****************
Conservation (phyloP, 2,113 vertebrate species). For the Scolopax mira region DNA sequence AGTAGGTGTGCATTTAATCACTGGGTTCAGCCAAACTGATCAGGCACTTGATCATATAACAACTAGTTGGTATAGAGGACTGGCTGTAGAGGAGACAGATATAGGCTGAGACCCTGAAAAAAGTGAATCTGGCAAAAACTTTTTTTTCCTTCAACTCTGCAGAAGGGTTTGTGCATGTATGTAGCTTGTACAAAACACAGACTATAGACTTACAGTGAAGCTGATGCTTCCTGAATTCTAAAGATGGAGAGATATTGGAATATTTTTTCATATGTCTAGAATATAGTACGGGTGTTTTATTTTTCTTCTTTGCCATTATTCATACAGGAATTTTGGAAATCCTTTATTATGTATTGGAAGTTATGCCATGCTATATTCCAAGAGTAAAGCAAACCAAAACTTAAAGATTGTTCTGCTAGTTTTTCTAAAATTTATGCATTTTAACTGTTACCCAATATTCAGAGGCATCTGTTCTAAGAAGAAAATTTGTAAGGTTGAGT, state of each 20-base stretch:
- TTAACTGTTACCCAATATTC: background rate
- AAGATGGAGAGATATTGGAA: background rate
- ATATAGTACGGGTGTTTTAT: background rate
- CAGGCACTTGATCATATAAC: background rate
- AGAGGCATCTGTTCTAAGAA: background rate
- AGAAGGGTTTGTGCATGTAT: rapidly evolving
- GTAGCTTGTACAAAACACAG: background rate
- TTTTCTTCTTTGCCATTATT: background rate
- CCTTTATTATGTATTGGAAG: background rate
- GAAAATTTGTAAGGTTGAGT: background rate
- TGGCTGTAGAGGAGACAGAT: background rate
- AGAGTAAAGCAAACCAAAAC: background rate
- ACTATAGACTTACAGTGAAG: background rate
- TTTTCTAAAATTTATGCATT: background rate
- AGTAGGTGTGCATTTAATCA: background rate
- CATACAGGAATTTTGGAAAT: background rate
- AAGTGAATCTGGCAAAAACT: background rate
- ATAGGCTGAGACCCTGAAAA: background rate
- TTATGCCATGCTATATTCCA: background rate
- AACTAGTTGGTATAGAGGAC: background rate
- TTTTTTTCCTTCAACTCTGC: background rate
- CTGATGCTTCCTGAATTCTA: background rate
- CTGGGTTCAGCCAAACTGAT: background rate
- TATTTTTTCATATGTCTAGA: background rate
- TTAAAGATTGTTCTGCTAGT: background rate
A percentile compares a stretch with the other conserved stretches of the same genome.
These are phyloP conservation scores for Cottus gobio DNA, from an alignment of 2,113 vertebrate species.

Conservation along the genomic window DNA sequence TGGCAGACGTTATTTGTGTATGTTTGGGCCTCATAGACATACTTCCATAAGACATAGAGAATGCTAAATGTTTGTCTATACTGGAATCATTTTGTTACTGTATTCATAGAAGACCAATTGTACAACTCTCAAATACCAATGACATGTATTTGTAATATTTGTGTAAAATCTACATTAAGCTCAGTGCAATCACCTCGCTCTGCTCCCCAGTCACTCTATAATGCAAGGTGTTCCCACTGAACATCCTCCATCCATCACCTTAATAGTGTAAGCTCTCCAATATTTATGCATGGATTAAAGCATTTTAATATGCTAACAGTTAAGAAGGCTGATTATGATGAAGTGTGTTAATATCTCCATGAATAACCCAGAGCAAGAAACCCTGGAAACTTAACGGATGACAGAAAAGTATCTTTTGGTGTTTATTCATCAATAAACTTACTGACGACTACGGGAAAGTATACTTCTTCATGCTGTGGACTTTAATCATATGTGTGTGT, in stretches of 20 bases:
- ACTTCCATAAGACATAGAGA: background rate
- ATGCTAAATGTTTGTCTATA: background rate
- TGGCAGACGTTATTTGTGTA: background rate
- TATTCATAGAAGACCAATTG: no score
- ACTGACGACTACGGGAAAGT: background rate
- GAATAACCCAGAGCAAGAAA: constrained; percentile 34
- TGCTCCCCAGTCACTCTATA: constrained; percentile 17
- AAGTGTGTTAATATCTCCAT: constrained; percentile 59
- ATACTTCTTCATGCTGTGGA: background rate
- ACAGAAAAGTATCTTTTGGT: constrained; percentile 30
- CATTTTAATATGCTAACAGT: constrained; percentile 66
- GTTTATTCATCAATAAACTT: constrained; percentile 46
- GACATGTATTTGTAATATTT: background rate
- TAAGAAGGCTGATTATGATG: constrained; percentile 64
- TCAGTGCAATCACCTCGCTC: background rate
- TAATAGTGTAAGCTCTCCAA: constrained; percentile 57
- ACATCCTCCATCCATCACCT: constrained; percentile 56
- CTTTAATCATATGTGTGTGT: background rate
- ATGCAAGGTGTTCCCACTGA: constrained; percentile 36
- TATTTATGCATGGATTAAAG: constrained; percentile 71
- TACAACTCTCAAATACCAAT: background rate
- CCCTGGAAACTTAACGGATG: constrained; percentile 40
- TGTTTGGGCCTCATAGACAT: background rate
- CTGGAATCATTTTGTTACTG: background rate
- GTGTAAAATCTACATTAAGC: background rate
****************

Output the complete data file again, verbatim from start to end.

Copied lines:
Conservation (phyloP, 2,113 vertebrate species). For the Scolopax mira region DNA sequence AGTAGGTGTGCATTTAATCACTGGGTTCAGCCAAACTGATCAGGCACTTGATCATATAACAACTAGTTGGTATAGAGGACTGGCTGTAGAGGAGACAGATATAGGCTGAGACCCTGAAAAAAGTGAATCTGGCAAAAACTTTTTTTTCCTTCAACTCTGCAGAAGGGTTTGTGCATGTATGTAGCTTGTACAAAACACAGACTATAGACTTACAGTGAAGCTGATGCTTCCTGAATTCTAAAGATGGAGAGATATTGGAATATTTTTTCATATGTCTAGAATATAGTACGGGTGTTTTATTTTTCTTCTTTGCCATTATTCATACAGGAATTTTGGAAATCCTTTATTATGTATTGGAAGTTATGCCATGCTATATTCCAAGAGTAAAGCAAACCAAAACTTAAAGATTGTTCTGCTAGTTTTTCTAAAATTTATGCATTTTAACTGTTACCCAATATTCAGAGGCATCTGTTCTAAGAAGAAAATTTGTAAGGTTGAGT, state of each 20-base stretch:
- TTAACTGTTACCCAATATTC: background rate
- AAGATGGAGAGATATTGGAA: background rate
- ATATAGTACGGGTGTTTTAT: background rate
- CAGGCACTTGATCATATAAC: background rate
- AGAGGCATCTGTTCTAAGAA: background rate
- AGAAGGGTTTGTGCATGTAT: rapidly evolving
- GTAGCTTGTACAAAACACAG: background rate
- TTTTCTTCTTTGCCATTATT: background rate
- CCTTTATTATGTATTGGAAG: background rate
- GAAAATTTGTAAGGTTGAGT: background rate
- TGGCTGTAGAGGAGACAGAT: background rate
- AGAGTAAAGCAAACCAAAAC: background rate
- ACTATAGACTTACAGTGAAG: background rate
- TTTTCTAAAATTTATGCATT: background rate
- AGTAGGTGTGCATTTAATCA: background rate
- CATACAGGAATTTTGGAAAT: background rate
- AAGTGAATCTGGCAAAAACT: background rate
- ATAGGCTGAGACCCTGAAAA: background rate
- TTATGCCATGCTATATTCCA: background rate
- AACTAGTTGGTATAGAGGAC: background rate
- TTTTTTTCCTTCAACTCTGC: background rate
- CTGATGCTTCCTGAATTCTA: background rate
- CTGGGTTCAGCCAAACTGAT: background rate
- TATTTTTTCATATGTCTAGA: background rate
- TTAAAGATTGTTCTGCTAGT: background rate
A percentile compares a stretch with the other conserved stretches of the same genome.
These are phyloP conservation scores for Cottus gobio DNA, from an alignment of 2,113 vertebrate species.

Conservation along the genomic window DNA sequence TGGCAGACGTTATTTGTGTATGTTTGGGCCTCATAGACATACTTCCATAAGACATAGAGAATGCTAAATGTTTGTCTATACTGGAATCATTTTGTTACTGTATTCATAGAAGACCAATTGTACAACTCTCAAATACCAATGACATGTATTTGTAATATTTGTGTAAAATCTACATTAAGCTCAGTGCAATCACCTCGCTCTGCTCCCCAGTCACTCTATAATGCAAGGTGTTCCCACTGAACATCCTCCATCCATCACCTTAATAGTGTAAGCTCTCCAATATTTATGCATGGATTAAAGCATTTTAATATGCTAACAGTTAAGAAGGCTGATTATGATGAAGTGTGTTAATATCTCCATGAATAACCCAGAGCAAGAAACCCTGGAAACTTAACGGATGACAGAAAAGTATCTTTTGGTGTTTATTCATCAATAAACTTACTGACGACTACGGGAAAGTATACTTCTTCATGCTGTGGACTTTAATCATATGTGTGTGT, in stretches of 20 bases:
- ACTTCCATAAGACATAGAGA: background rate
- ATGCTAAATGTTTGTCTATA: background rate
- TGGCAGACGTTATTTGTGTA: background rate
- TATTCATAGAAGACCAATTG: no score
- ACTGACGACTACGGGAAAGT: background rate
- GAATAACCCAGAGCAAGAAA: constrained; percentile 34
- TGCTCCCCAGTCACTCTATA: constrained; percentile 17
- AAGTGTGTTAATATCTCCAT: constrained; percentile 59
- ATACTTCTTCATGCTGTGGA: background rate
- ACAGAAAAGTATCTTTTGGT: constrained; percentile 30
- CATTTTAATATGCTAACAGT: constrained; percentile 66
- GTTTATTCATCAATAAACTT: constrained; percentile 46
- GACATGTATTTGTAATATTT: background rate
- TAAGAAGGCTGATTATGATG: constrained; percentile 64
- TCAGTGCAATCACCTCGCTC: background rate
- TAATAGTGTAAGCTCTCCAA: constrained; percentile 57
- ACATCCTCCATCCATCACCT: constrained; percentile 56
- CTTTAATCATATGTGTGTGT: background rate
- ATGCAAGGTGTTCCCACTGA: constrained; percentile 36
- TATTTATGCATGGATTAAAG: constrained; percentile 71
- TACAACTCTCAAATACCAAT: background rate
- CCCTGGAAACTTAACGGATG: constrained; percentile 40
- TGTTTGGGCCTCATAGACAT: background rate
- CTGGAATCATTTTGTTACTG: background rate
- GTGTAAAATCTACATTAAGC: background rate